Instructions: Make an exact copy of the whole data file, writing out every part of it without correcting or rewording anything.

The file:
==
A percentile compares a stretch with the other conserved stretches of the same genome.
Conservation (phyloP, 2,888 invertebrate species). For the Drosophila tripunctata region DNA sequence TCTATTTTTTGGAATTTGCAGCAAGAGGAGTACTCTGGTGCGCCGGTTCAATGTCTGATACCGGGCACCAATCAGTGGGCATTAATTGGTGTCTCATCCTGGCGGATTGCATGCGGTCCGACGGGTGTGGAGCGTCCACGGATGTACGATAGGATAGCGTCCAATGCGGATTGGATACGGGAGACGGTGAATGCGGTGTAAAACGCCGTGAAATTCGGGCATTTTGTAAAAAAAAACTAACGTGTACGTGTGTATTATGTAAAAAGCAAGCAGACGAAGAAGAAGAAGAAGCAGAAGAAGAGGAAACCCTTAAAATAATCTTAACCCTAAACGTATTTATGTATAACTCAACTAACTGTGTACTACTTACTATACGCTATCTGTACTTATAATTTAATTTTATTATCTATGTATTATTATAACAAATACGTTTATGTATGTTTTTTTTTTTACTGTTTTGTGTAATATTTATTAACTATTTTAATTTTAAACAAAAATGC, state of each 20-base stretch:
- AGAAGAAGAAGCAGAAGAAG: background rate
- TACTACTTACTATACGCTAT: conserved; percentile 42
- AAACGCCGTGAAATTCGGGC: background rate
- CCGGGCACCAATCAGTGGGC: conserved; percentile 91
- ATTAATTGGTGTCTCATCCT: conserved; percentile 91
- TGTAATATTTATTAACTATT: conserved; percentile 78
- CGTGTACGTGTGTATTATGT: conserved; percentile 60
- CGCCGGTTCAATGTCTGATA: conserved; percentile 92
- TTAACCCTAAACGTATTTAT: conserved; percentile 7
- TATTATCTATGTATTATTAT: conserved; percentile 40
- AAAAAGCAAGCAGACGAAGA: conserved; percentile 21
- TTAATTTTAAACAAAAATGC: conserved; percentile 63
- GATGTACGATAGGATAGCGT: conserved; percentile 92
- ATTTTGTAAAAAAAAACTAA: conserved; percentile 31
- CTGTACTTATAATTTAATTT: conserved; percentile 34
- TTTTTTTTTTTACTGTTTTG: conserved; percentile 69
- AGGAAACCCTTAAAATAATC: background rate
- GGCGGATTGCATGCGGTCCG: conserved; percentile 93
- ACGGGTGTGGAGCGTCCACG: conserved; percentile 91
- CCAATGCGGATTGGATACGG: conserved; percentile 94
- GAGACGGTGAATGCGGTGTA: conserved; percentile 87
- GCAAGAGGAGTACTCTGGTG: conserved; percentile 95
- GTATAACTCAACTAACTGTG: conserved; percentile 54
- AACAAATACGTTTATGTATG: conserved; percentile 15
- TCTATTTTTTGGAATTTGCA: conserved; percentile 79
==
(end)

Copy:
A percentile compares a stretch with the other conserved stretches of the same genome.
Conservation (phyloP, 2,888 invertebrate species). For the Drosophila tripunctata region DNA sequence TCTATTTTTTGGAATTTGCAGCAAGAGGAGTACTCTGGTGCGCCGGTTCAATGTCTGATACCGGGCACCAATCAGTGGGCATTAATTGGTGTCTCATCCTGGCGGATTGCATGCGGTCCGACGGGTGTGGAGCGTCCACGGATGTACGATAGGATAGCGTCCAATGCGGATTGGATACGGGAGACGGTGAATGCGGTGTAAAACGCCGTGAAATTCGGGCATTTTGTAAAAAAAAACTAACGTGTACGTGTGTATTATGTAAAAAGCAAGCAGACGAAGAAGAAGAAGAAGCAGAAGAAGAGGAAACCCTTAAAATAATCTTAACCCTAAACGTATTTATGTATAACTCAACTAACTGTGTACTACTTACTATACGCTATCTGTACTTATAATTTAATTTTATTATCTATGTATTATTATAACAAATACGTTTATGTATGTTTTTTTTTTTACTGTTTTGTGTAATATTTATTAACTATTTTAATTTTAAACAAAAATGC, state of each 20-base stretch:
- AGAAGAAGAAGCAGAAGAAG: background rate
- TACTACTTACTATACGCTAT: conserved; percentile 42
- AAACGCCGTGAAATTCGGGC: background rate
- CCGGGCACCAATCAGTGGGC: conserved; percentile 91
- ATTAATTGGTGTCTCATCCT: conserved; percentile 91
- TGTAATATTTATTAACTATT: conserved; percentile 78
- CGTGTACGTGTGTATTATGT: conserved; percentile 60
- CGCCGGTTCAATGTCTGATA: conserved; percentile 92
- TTAACCCTAAACGTATTTAT: conserved; percentile 7
- TATTATCTATGTATTATTAT: conserved; percentile 40
- AAAAAGCAAGCAGACGAAGA: conserved; percentile 21
- TTAATTTTAAACAAAAATGC: conserved; percentile 63
- GATGTACGATAGGATAGCGT: conserved; percentile 92
- ATTTTGTAAAAAAAAACTAA: conserved; percentile 31
- CTGTACTTATAATTTAATTT: conserved; percentile 34
- TTTTTTTTTTTACTGTTTTG: conserved; percentile 69
- AGGAAACCCTTAAAATAATC: background rate
- GGCGGATTGCATGCGGTCCG: conserved; percentile 93
- ACGGGTGTGGAGCGTCCACG: conserved; percentile 91
- CCAATGCGGATTGGATACGG: conserved; percentile 94
- GAGACGGTGAATGCGGTGTA: conserved; percentile 87
- GCAAGAGGAGTACTCTGGTG: conserved; percentile 95
- GTATAACTCAACTAACTGTG: conserved; percentile 54
- AACAAATACGTTTATGTATG: conserved; percentile 15
- TCTATTTTTTGGAATTTGCA: conserved; percentile 79